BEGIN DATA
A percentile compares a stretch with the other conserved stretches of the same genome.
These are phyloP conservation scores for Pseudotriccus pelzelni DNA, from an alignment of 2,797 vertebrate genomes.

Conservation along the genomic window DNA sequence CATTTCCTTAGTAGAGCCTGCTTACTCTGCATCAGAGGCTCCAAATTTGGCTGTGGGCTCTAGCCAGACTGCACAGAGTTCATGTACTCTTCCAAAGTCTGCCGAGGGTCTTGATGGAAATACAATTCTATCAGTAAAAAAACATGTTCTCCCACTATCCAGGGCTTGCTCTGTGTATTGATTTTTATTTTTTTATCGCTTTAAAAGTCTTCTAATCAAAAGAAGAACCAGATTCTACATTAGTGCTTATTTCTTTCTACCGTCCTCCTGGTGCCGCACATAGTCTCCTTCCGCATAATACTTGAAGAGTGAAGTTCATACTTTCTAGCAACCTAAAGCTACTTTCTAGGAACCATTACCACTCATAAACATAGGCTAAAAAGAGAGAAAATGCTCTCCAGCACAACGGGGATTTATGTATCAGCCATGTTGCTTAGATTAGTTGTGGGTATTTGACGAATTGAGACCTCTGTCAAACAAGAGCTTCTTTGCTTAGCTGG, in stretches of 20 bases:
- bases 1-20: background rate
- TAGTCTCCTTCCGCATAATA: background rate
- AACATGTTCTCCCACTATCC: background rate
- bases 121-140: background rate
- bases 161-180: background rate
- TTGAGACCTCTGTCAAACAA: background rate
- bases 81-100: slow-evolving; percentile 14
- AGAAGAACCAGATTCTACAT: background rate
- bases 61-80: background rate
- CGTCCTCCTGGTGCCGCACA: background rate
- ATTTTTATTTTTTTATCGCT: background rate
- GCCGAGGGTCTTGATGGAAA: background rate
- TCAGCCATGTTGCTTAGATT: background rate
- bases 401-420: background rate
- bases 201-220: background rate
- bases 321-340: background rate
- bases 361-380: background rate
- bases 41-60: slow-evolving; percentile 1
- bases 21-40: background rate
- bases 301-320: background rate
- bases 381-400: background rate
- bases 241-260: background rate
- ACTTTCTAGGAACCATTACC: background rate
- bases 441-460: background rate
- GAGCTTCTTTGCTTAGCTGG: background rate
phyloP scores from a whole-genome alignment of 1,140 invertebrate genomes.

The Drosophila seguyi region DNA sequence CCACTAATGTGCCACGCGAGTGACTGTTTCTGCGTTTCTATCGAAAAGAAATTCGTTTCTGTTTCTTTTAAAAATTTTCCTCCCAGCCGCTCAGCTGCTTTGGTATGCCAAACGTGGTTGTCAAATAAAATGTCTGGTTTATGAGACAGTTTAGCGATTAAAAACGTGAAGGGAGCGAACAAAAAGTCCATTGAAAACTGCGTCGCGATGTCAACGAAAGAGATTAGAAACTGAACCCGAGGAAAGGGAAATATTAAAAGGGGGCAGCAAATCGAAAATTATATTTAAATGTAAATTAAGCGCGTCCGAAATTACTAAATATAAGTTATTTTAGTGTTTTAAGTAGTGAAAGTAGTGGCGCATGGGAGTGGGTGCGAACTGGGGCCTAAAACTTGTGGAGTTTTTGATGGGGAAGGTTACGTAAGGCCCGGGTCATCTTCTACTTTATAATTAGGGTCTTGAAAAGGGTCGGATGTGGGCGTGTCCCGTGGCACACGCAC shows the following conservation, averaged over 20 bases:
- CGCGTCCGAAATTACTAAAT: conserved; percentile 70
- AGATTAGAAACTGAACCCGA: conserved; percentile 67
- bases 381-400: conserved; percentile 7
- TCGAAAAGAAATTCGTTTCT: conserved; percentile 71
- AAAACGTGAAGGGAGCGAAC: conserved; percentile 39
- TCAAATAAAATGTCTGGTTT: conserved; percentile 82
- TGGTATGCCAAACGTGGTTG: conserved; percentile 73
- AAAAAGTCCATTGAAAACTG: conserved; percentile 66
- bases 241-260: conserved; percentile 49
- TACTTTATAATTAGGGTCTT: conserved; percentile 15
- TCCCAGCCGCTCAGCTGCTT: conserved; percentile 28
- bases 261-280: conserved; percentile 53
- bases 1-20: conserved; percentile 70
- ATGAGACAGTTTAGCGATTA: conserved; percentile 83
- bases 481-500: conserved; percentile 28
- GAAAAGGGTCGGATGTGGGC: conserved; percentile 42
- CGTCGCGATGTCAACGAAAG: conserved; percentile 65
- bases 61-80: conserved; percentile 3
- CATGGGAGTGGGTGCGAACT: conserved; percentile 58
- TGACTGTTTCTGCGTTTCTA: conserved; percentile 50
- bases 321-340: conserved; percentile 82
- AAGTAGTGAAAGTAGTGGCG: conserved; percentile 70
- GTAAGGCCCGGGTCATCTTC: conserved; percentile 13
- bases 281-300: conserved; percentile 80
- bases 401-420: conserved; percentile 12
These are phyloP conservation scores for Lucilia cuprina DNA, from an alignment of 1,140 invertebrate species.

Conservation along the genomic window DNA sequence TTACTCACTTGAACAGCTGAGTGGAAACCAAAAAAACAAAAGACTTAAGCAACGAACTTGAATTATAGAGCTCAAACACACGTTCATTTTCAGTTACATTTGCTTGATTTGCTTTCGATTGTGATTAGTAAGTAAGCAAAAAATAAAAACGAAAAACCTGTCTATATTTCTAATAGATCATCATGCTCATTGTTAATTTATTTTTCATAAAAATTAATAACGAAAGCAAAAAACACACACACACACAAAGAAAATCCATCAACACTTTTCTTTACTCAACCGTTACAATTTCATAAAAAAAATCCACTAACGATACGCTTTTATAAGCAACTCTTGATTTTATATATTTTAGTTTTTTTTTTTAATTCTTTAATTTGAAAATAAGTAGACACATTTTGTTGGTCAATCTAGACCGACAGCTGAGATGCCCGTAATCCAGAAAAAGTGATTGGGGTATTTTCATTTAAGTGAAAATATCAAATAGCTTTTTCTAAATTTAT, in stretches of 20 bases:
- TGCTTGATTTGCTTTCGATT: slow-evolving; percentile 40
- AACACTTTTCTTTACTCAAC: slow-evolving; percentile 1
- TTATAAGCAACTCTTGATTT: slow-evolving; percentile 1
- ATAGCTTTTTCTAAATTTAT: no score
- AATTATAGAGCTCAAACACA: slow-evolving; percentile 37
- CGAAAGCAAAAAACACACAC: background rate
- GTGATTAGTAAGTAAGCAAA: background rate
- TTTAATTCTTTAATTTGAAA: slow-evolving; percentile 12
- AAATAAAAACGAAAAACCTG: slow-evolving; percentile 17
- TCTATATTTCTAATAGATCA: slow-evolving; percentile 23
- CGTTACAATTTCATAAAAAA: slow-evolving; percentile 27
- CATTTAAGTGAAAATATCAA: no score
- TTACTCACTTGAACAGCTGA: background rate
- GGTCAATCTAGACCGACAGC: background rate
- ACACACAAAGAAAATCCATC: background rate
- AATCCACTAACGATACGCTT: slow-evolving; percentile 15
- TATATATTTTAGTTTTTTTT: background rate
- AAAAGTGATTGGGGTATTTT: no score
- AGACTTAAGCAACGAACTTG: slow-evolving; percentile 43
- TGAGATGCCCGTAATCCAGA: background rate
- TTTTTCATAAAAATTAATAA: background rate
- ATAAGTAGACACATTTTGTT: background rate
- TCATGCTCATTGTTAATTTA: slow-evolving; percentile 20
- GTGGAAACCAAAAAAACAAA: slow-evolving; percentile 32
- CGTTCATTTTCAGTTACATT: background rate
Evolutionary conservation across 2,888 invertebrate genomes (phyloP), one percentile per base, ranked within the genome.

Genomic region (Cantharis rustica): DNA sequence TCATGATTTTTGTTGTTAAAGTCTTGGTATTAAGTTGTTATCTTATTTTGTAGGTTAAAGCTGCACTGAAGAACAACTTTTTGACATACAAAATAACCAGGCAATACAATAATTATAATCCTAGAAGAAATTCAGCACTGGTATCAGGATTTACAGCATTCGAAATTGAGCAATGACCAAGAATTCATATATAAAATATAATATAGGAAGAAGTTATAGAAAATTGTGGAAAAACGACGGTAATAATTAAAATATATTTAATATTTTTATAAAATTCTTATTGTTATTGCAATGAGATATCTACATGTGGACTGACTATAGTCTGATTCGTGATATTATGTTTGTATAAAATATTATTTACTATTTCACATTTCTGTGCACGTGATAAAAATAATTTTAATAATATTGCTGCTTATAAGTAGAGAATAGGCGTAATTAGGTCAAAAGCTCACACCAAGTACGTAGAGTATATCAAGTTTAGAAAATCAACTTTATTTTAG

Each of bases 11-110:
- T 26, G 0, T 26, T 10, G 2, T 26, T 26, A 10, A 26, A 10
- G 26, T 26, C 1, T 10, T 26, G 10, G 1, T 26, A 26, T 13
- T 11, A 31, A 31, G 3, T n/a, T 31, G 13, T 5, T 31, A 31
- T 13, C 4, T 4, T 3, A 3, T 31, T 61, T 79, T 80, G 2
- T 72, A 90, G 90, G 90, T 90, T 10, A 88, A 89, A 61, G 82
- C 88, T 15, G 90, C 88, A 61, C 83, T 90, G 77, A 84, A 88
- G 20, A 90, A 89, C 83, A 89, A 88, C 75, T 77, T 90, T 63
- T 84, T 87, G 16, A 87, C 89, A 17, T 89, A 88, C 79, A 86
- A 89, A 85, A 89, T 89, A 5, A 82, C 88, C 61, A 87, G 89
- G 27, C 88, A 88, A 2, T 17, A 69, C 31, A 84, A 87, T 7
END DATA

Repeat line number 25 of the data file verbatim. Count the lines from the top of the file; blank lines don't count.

- bases 241-260: background rate